16/11/2017 London News


16/11/2017

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lives there were altered for ever.

We ask

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join me now on BBC Two.

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Good evening, I'm Asad Ahmad.

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More now on the investigation

into the Grenfell Tower fire,

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and the final death toll,

which the Metropolitan

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Police has put at 71.

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That includes a stillborn baby.

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Separately a local charity says

there remains a long way to go

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before trust between local people

and the authorities is restored.

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Chris Rogers has followed

today's developments.

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The police trying to rebuild the

trust, partly by trying to clear up

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the confusion over the death toll?

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Yes, in the days that

followed the tragedy

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there was a lot of anger,

and there remains controversy

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over the death toll,

with many saying it was much higher.

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Today, the police tried

to explain the initial

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confusion over the figures.

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They revealed that

initially 400 people

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were reported missing,

creating a huge task ahead of them.

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The police say one person

however was reported

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missing 46 different times.

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They also say their investigation

was hampered by false reporting,

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with eight cases of people

reporting their lost loved ones had

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perished when they hadn't.

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We know that lots of the people

who died were from different

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cultural backgrounds.

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In fact back in the '70s Grenfell

Tower was known as Morocco tower.

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Nora Fakim has been talking

to one of the communities

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affected by this tragedy.

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This is the El-Wahabi family.

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They lived on the 21st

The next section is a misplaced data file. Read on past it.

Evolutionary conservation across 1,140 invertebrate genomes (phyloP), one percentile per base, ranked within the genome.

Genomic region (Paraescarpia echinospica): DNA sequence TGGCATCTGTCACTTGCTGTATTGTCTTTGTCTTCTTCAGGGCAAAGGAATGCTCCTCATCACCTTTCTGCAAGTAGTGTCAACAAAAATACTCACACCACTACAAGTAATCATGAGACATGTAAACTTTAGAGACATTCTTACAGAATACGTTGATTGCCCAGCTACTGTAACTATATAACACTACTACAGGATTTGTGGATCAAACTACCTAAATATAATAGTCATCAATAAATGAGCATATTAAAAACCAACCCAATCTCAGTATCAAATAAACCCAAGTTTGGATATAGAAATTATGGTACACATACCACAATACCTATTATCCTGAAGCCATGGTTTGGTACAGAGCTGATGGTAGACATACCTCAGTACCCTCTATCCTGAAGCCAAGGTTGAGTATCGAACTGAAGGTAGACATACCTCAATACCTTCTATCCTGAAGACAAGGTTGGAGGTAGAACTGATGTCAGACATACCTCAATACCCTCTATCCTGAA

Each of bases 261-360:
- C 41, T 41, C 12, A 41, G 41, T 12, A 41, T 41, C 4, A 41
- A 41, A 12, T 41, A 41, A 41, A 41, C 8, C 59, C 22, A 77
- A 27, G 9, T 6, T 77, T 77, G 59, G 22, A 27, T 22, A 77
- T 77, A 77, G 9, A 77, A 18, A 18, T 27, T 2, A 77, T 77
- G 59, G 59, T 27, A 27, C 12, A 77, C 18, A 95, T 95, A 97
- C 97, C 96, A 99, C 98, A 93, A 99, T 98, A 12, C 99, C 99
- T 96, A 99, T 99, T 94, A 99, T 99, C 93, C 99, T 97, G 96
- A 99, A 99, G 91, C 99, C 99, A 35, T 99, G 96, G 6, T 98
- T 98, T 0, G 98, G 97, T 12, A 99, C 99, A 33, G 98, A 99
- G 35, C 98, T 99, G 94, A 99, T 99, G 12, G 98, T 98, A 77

floor of Grenfell Tower.

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All five died in the

fire back in June.

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Malika was best friends with mother

and wife Fouzia El-Wahabi.

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She was very nice, very happy lady

and everybody is missing her,

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everybody likes her.

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As soon as I saw the fire, I said,

"There is Fouzia's building."

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I was just crying, praying for her.

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And when we asked the boys, they

told us they stayed in the room.

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We know they died.

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Many who died in the Grenfell fire,

like the El-Wahabis,

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were of Moroccan descent.

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Around 8,000 Moroccans live

here in North Kensington.

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Grenfell Tower, commonly known

as the Morocco Tower in the '70s,

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was home to at least 40

Moroccan families.

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It's a community that was hit

incredibly hard by the tragedy.

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Al Hasaniya is a charity that has

been helping vulnerable Moroccan

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and Arabic-speaking women

in North Kensington

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for three decades.

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It's also been supporting those

affected by the Grenfell fire.

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Bella has worked closely

with the families and says

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the Moroccan community felt ignored